1Q84 review

1Q84 review

Violence does not always take visible form, and not all wounds gush blood.


[usr 4]


Haruki Murakami works have acquired a cult status and a huge fan following, but the man himself follows no one (just a peculiar piece of information acquired from a twitterati). Murakami is known to write his work with an air of an ode- Kafka on the shore for Franz Kafka, Norwegian wood for the Beatles and 1Q84 for the Orwell’s famous work 1984. 1Q84 is labeled as Murakami’s magnum opus and each one of ‘em 1328 pages of this addictive literary opioid are truly bewitching.

With the mysterious sect of Sakigake and the equally cryptic characters, Murakami weaves a tale that sets the reader right in the middle of ‘Little People’ and the Air chrysalis they spin. However, it follows (* spare me murakami fans) the same phenomenon he is prone to repeating over and over again; white phantoms coming out of people’s mouth, parallel worlds, mysterious women and their mysteries that you can’t come close to unravelling till the last pages (book in this case). The switch between POVs will kill you at moments, I simply couldn’t resist skipping a Tengo for continuing an interesting Aomame.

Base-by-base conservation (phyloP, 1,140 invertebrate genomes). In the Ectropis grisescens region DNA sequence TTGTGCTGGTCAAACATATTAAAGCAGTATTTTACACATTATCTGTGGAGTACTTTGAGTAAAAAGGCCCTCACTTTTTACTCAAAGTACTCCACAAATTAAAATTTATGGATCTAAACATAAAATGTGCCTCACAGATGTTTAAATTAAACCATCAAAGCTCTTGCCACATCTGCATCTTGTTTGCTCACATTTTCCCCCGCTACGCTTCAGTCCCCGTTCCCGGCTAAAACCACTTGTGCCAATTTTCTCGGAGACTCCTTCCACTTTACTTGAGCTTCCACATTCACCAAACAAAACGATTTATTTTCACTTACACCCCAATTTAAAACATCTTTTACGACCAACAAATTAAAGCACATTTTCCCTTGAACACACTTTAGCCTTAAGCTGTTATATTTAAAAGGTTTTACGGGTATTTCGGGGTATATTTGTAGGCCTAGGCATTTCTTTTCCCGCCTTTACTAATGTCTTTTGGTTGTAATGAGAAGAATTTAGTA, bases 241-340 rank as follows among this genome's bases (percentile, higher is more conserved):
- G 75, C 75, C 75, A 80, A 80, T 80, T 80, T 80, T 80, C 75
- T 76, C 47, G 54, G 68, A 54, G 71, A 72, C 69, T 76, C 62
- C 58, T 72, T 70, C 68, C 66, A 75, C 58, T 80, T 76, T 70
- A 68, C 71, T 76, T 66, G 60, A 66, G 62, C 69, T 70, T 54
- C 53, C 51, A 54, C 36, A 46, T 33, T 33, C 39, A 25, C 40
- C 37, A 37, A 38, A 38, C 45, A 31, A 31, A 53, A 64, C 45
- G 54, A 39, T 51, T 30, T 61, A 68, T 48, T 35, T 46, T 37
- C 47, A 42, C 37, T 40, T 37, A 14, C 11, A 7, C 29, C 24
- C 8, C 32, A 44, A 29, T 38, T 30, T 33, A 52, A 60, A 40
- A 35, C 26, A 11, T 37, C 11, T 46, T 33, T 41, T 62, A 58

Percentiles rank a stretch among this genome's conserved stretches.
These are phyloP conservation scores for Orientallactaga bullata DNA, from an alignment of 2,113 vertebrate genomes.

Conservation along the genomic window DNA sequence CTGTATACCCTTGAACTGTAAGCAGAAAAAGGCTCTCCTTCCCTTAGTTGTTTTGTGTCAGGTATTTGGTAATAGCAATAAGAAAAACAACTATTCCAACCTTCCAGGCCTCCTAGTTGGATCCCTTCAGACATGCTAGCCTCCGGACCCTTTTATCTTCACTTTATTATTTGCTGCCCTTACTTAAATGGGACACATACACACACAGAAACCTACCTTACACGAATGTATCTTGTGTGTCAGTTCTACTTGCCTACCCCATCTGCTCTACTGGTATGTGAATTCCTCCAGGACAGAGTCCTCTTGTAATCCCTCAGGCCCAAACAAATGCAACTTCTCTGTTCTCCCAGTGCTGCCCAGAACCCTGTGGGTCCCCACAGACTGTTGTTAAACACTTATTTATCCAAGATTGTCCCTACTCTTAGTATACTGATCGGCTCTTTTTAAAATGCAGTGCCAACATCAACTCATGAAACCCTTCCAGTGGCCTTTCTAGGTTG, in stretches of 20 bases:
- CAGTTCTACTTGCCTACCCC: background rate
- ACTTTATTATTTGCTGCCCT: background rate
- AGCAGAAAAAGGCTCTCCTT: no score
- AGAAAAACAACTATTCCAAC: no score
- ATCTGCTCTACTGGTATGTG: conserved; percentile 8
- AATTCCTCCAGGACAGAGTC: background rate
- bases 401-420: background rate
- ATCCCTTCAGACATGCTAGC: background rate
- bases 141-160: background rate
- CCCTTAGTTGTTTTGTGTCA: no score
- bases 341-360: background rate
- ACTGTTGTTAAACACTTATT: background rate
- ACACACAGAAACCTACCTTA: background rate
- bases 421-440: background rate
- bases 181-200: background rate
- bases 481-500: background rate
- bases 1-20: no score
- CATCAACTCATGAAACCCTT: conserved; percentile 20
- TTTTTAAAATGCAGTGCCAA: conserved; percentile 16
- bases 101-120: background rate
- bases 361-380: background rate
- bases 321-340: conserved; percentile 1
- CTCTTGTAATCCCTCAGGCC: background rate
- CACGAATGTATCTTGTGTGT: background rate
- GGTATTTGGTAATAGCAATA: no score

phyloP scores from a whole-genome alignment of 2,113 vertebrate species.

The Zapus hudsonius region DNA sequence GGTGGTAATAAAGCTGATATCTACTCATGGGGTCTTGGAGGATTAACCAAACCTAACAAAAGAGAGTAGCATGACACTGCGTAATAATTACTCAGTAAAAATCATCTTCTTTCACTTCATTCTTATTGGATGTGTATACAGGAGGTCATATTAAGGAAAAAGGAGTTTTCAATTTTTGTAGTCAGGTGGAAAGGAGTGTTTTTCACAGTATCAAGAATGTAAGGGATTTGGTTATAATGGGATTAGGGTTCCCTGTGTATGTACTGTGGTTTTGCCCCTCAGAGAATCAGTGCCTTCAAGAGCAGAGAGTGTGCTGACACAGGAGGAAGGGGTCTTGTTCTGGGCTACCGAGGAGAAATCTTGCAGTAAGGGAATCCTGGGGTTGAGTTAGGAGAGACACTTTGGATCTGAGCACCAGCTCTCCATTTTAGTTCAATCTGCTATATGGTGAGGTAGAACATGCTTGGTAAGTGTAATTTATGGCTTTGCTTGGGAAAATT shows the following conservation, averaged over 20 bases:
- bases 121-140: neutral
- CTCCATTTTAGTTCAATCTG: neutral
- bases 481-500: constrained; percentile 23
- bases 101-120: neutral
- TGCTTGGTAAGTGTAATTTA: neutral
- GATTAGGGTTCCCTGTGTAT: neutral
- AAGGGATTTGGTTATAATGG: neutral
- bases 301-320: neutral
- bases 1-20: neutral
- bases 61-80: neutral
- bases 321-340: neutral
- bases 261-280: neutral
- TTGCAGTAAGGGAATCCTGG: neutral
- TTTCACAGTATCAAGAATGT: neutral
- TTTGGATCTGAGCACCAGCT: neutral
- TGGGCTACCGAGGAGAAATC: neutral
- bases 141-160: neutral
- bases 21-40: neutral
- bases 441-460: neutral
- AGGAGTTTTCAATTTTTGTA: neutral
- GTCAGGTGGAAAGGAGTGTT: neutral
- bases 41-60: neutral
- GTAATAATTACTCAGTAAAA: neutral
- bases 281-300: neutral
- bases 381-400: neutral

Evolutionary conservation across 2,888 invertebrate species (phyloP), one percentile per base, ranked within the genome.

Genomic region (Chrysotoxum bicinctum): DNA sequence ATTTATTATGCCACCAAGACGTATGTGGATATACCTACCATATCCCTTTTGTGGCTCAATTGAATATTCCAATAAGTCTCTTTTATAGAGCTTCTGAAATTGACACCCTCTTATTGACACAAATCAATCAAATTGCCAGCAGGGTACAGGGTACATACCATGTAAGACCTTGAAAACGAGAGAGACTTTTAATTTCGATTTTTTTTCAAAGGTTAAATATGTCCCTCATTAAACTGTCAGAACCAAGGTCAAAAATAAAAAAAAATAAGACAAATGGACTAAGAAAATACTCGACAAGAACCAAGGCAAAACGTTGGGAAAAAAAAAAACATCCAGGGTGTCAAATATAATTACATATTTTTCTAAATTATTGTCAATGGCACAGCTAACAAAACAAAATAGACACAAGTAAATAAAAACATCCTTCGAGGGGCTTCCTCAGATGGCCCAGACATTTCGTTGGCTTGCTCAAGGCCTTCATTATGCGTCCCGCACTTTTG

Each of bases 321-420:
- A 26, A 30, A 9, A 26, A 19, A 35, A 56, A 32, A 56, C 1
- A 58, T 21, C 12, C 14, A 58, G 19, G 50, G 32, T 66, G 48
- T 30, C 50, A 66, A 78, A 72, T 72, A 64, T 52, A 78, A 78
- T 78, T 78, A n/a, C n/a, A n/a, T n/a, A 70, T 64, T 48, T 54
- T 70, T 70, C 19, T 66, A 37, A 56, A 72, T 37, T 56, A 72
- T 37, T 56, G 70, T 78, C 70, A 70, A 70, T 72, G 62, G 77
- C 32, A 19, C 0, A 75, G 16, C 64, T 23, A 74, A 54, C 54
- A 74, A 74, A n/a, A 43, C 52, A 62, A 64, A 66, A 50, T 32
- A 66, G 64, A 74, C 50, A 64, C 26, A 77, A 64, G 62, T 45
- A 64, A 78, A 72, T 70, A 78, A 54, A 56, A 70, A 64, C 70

But when it comes to actually reading it, be assured that it will consume you. On that note, I think they should make special cells, devoid of all sounds and activities, you can retire to when you start one of Murakami’s 13.

Here is a little something I found on one of the discussions forum.



About Dimple Negi

sees the world from her own tinted sunglasses, loves reading and is fearless to the point of being neurotic sometimes. The peculiar work title comes from the ability of never being able to sit calmly and always looking for ideas and inspirations in everyday life. When not buried in a pile of books or writing off the hook, you will mostly find her on street with a camera and her beloved cat 'Tipsy'

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